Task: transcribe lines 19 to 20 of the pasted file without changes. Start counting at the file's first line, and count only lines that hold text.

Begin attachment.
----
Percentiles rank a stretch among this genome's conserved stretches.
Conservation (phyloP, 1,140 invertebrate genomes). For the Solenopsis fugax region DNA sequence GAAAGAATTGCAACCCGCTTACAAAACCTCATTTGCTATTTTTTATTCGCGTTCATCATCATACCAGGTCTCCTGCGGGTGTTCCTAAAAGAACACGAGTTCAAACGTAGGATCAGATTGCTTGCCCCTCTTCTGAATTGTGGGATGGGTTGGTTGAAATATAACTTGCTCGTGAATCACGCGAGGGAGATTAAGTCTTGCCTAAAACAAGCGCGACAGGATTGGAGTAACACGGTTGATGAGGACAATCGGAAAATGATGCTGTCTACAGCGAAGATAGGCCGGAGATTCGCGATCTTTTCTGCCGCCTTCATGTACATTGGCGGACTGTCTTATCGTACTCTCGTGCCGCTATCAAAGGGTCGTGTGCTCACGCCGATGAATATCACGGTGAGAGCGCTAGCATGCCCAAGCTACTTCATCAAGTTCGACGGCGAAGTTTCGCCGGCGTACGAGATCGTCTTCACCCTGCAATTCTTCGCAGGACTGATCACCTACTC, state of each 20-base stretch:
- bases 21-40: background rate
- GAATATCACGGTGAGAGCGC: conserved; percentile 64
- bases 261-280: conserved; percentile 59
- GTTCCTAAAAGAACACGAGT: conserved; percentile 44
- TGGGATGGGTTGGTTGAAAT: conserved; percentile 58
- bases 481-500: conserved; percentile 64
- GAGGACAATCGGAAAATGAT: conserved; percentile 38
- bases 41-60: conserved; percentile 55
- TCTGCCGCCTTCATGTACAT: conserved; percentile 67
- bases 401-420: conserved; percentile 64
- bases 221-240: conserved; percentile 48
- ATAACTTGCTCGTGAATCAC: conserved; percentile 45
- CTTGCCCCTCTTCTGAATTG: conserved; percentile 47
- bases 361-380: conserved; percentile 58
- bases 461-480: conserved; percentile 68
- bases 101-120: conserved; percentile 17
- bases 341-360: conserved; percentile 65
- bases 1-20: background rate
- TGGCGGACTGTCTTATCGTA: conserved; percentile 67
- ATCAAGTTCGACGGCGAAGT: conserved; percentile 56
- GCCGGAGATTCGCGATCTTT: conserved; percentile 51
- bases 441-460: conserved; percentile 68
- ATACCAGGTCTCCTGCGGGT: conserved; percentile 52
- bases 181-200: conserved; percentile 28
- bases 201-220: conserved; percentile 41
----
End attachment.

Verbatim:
- bases 341-360: conserved; percentile 65
- bases 1-20: background rate